Quilter was born out of wedlock, and grew up without her father, John william G. Klein (1899-1973), initially in Willesden and later in Mid Holmwood near Dorking. She was bullied at school due to being born illegitimately, and suffered from low self-esteem throughout her childhood and teenage years. She left school at 15 and in 1964 she married Robert Maxted, and lived in Dorking. She had to nurse her terminally ill mother for more than ten years, and began her porn career to pay for her care. She had decided that she wanted to be a fashion model but at 4 feet 11 inches she was not tall enough. Instead she became a glamour model in the late 1960s.
Soon after becoming a glamour model, she met the glamour Photographer and pornographer John Jesnor Lindsay, who offered to photograph her for softcore magazines. She became one of his most popular Models and began appearing in 8 mm hardcore porn loops which sold well in Europe. One of her first films was Miss Bohrloch in 1970. Miss Bohrloch won the Golden Phallus Award at the Wet Dream Festival held in November 1970 in Amsterdam. Maxted starred in around twenty short hardcore films for John Lindsay, although only five (Miss Bohrloch, Oral Connection, Betrayed, Oh Nurse and Special Assignment) have so far resurfaced. She then returned to modelling for British pornographic magazines such as Knave and Men Only. She also appeared in softcore short films by Russell Gay (Response, 1974), Mountain Films (Love Games, Wild Lovers) and Harrison Marks (Sex is My Business, c. 1974).
In February 1974, Maureen O’Malley, her co-star in Sex is My Business introduced her to adult magazine publisher David Sullivan. Although she was still married, the pair became lovers. He rebranded her as Mary Millington. In her first appearance in Sullivan's Whitehouse magazine, he claimed that she was the bisexual nymphomaniac sister of the magazine's Editor Doreen Millington, and so gave Mary her new stage name. She became well-known thanks to her appearances in Sullivan's porn magazines such as Whitehouse and Private. She soon became the most popular model in any of Sullivan's magazines. In November 1977 magistrates acquitted her and Sullivan following prosecution under the Obscene Publications Acts.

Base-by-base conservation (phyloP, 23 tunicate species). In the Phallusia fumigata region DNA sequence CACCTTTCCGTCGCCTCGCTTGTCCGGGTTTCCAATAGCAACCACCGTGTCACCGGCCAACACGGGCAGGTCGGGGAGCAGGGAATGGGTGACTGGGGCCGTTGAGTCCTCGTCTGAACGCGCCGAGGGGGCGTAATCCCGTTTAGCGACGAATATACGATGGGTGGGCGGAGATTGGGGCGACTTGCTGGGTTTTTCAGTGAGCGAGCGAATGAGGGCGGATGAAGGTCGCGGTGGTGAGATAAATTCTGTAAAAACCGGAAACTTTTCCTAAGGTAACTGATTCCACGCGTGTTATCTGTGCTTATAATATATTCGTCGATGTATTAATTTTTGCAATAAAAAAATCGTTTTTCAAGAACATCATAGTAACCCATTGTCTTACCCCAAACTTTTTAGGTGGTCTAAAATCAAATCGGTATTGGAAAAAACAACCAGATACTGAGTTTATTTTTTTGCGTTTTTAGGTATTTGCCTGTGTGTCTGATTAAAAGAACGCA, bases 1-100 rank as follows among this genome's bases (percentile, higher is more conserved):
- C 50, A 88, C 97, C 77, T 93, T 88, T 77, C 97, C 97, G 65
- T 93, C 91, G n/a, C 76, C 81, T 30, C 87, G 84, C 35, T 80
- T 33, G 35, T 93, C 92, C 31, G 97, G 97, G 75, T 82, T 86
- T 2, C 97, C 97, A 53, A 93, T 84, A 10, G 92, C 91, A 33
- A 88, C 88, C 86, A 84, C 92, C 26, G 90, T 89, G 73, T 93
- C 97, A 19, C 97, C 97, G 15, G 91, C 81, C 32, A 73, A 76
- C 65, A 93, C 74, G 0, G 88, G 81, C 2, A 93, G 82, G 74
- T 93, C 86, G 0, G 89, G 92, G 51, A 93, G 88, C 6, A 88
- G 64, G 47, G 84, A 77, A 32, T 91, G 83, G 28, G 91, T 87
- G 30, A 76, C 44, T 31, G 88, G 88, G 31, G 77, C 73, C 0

Millington has been described as one of the "two hottest British sex film stars of the seventies", the other being Fiona Richmond. David Sullivan described her as "the only really uninhibited, natural sex symbol that Britain ever produced and who believed in what she did". Between 1975 and 1982 there was always at least one of Millington's films playing in London's West End.
She was buried at St Mary Magdalene Church, in South Holmwood, Surrey marked by a grey granite tombstone which bears her married name. She is buried in the same grave as her mother, Joan Quilter, who died in 1976.
A nightclub in Liverpool is named after her. She is commemorated in a blue plaque on the site of the former Moulin Cinema in Great Windmill Street, Soho for her appearance in Come Play with Me. The film ran there continuously for 201 weeks, from April 1977 to March 1981, and is listed in the Guinness Book Of World Records as the longest-running British film. However, the validity of this record and the blue plaque is called into question in the second edition of David McGillivray’s book Doing Rude Things which states that "film Historian Allen Eyles has proven conclusively that Come Play With Me ran for 165 not 201 weeks. It is not Britain’s longest running film – that is South Pacific, which ran... a total of four years and twenty-two weeks. Questions should be asked in parliament about the deception I may have instigated."